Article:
Accordingly, when responding to the behavioural interview question, it is preferable to respond in a positive manner rather than criticising your previous employer or coming across as negative.

Quantify the layoff in the organization

When you put a dollar amount on the layoff your previous employer carried out, the sharp attention is quickly removed from you.

By assigning a numerical value to the layoff of which you were a part, you can avoid coming across as a helpless victim and instead come across as mature and in charge.

Read on for some suggestions on how to deal with it.

Make your answer crisp

As much as you would like to vent your frustrations, a job interview is not the time or place to do so.

You should be forthright with the recruiter, but also try to keep the conversation focused on the bright side so that you can move on to the next part of the interview.

Do not press the issue unless the recruiter specifically asks for more information.

Point out how you will be of value

Success in an interview depends mostly on your ability to sell yourself at a higher rate than the other candidates.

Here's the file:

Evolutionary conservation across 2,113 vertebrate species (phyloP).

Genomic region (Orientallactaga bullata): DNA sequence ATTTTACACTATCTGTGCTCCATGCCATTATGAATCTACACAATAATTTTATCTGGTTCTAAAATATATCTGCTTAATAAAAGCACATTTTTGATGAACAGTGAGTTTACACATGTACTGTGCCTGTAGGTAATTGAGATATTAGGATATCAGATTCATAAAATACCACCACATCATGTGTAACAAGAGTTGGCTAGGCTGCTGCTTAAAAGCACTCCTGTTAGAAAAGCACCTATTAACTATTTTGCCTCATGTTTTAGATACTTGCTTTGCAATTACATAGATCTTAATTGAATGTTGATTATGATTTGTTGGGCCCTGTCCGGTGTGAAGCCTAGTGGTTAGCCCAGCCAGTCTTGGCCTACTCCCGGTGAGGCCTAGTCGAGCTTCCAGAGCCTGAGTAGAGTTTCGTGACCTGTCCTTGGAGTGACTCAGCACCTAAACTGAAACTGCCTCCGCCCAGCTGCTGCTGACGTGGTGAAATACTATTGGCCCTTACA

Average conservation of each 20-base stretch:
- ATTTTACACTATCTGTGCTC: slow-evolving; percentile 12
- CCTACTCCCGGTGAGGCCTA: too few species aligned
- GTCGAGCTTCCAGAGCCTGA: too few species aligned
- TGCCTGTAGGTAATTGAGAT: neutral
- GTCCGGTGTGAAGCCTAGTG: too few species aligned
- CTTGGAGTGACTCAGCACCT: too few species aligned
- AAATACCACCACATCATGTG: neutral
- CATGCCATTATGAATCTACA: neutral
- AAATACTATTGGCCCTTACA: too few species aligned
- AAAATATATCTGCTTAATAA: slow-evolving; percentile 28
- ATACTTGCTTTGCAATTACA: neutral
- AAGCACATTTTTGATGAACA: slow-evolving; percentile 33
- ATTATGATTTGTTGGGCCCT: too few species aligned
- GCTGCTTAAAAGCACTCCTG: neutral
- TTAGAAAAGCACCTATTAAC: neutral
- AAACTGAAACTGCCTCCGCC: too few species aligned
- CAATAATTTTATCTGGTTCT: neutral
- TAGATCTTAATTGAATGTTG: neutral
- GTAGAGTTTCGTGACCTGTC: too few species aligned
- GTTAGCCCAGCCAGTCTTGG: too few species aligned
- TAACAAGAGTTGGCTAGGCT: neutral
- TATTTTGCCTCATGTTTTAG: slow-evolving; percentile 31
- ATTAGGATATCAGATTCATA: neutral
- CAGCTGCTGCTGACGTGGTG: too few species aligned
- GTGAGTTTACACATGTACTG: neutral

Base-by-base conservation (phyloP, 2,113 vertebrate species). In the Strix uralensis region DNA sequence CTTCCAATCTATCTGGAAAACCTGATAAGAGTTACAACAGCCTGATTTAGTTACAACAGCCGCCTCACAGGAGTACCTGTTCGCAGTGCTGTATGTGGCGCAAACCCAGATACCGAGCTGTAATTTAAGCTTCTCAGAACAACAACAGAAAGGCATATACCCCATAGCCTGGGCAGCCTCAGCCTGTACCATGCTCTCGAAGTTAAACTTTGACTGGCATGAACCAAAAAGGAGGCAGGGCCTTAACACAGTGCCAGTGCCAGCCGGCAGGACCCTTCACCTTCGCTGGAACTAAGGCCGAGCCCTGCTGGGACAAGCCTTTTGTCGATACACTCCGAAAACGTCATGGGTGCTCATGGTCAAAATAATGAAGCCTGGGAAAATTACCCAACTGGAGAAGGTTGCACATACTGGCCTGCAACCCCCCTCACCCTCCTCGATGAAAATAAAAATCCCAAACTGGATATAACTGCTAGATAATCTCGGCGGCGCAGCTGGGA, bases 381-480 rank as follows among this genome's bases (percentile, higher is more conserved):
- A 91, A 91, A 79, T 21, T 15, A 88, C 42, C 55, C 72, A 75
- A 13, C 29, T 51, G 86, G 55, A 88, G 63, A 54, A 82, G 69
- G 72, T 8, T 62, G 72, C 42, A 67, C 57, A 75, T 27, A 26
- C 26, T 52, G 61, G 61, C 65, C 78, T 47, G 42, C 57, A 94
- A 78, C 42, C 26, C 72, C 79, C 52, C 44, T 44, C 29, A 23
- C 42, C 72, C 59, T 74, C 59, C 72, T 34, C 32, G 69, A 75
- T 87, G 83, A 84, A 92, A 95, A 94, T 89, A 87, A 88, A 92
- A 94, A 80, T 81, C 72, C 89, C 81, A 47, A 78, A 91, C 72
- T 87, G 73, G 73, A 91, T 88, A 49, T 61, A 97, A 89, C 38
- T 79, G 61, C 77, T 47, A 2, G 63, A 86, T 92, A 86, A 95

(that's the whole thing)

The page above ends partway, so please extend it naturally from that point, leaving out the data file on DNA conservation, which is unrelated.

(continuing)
In describing your fit with the new company, be sure to emphasise your strongest attributes.

How to address a layoff in your resume/cover letter

It is difficult to put a layoff on a résumé, but it is even more difficult to address the issue.

You can include your layoff in a few different ways on your resume, and we’ll go over each of them now.

Do not mention it

Many people would rather not draw attention to a layoff on their resume but instead address it head-on when questioned in a behavioural interview what led to their dismissal.

Add a phrase about it to your cover letter.

If you want to get the attention of a recruiter, you need to start with a cover letter.

There is a lot more to emphasise in your cover letter than the reason you were let off.

Simply put, you may compose,

“As you may have heard, in an effort to save costs, ABC Company had to lay off 30% of its workforce, including myself.

However, this was not due to a lack of my ability, as evidenced by my resume, which shows that I have always done my absolute best.

Do not mislead

It goes without saying that you shouldn’t exaggerate or outright lie about your qualifications during the interview or on your CV.

So, if you were fired, don’t try to call it a layoff and don’t fudge the dates.

To give just one example, if you’ve recently been let go from your work, you shouldn’t list it as your present one on any online profiles.

Use your words carefully.

It’s important to use effective language while applying for jobs.